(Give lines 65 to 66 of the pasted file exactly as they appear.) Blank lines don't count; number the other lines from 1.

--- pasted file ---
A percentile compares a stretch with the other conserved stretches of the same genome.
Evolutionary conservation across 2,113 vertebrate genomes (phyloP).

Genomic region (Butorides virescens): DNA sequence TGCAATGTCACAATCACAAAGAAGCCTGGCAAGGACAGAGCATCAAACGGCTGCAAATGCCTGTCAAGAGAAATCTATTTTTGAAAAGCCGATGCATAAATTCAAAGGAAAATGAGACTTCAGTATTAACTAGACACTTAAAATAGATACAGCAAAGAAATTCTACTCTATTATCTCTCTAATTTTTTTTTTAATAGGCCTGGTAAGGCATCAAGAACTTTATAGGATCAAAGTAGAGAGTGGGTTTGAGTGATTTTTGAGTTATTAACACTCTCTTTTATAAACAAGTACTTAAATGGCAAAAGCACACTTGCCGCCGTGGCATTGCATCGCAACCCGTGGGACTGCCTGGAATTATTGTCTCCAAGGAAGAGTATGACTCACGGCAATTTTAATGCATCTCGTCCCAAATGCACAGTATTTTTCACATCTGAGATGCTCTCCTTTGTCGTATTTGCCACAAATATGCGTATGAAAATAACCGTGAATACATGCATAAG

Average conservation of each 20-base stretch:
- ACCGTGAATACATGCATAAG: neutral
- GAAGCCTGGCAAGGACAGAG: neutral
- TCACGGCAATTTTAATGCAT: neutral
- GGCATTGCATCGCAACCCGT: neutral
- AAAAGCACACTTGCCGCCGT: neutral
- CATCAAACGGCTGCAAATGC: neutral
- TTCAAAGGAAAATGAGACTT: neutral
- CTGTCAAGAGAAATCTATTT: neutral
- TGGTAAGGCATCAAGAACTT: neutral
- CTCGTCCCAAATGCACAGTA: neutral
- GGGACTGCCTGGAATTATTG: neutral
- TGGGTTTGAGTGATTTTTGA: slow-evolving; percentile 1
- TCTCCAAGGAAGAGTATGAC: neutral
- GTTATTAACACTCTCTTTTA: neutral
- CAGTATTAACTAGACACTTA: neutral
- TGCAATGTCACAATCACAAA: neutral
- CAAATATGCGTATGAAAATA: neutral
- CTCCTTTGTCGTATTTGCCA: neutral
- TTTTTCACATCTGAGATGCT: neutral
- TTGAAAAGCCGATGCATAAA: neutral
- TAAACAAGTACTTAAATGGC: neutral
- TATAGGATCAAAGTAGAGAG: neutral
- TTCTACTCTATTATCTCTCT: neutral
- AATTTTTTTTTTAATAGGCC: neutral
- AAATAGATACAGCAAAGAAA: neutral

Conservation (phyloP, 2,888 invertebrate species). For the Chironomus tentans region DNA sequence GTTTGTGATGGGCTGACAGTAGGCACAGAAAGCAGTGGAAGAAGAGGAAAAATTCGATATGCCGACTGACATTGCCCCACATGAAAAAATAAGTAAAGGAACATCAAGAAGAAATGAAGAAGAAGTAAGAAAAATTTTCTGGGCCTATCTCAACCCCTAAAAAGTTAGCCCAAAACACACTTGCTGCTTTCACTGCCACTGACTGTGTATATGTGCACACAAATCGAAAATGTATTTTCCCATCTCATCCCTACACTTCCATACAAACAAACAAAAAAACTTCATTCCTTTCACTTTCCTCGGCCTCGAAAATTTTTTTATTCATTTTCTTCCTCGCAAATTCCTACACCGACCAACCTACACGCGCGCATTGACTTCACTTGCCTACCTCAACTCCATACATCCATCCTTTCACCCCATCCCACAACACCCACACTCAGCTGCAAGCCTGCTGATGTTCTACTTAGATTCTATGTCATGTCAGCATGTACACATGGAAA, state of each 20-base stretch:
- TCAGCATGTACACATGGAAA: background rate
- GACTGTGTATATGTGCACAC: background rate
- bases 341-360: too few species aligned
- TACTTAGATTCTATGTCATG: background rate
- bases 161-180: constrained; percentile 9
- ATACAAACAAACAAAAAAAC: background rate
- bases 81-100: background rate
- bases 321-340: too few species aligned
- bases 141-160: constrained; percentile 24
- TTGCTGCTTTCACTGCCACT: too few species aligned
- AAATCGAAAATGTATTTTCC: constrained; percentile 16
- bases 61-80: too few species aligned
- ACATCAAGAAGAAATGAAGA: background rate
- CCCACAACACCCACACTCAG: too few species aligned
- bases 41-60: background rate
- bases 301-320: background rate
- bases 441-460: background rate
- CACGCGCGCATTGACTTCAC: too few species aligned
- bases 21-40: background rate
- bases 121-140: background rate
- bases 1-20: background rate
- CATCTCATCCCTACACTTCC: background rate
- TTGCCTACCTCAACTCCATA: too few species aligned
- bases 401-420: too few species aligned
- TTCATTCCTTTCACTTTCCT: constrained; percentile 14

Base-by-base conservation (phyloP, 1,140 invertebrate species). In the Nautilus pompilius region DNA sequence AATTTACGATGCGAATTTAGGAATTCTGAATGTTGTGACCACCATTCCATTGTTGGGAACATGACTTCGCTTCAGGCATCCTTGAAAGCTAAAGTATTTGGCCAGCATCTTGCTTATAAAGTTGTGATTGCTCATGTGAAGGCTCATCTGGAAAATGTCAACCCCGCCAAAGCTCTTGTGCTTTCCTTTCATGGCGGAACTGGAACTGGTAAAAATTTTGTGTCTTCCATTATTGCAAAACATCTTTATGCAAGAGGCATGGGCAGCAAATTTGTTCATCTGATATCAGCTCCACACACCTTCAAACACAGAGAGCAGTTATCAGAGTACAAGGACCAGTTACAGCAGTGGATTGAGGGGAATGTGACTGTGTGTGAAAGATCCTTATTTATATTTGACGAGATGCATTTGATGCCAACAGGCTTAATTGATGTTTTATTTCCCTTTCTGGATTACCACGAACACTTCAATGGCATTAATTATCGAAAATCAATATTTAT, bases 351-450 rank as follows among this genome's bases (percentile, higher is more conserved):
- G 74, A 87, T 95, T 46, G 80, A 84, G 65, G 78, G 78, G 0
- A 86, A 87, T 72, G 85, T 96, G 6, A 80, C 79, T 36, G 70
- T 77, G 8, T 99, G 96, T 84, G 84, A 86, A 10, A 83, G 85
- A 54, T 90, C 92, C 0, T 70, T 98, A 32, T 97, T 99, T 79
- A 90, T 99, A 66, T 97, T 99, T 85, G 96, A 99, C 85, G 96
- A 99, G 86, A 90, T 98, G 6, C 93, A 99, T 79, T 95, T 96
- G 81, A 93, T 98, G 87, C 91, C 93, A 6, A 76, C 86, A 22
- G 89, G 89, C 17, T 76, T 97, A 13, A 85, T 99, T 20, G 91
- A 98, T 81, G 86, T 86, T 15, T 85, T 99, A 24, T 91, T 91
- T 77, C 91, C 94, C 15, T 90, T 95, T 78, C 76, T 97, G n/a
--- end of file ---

- A 98, T 81, G 86, T 86, T 15, T 85, T 99, A 24, T 91, T 91
- T 77, C 91, C 94, C 15, T 90, T 95, T 78, C 76, T 97, G n/a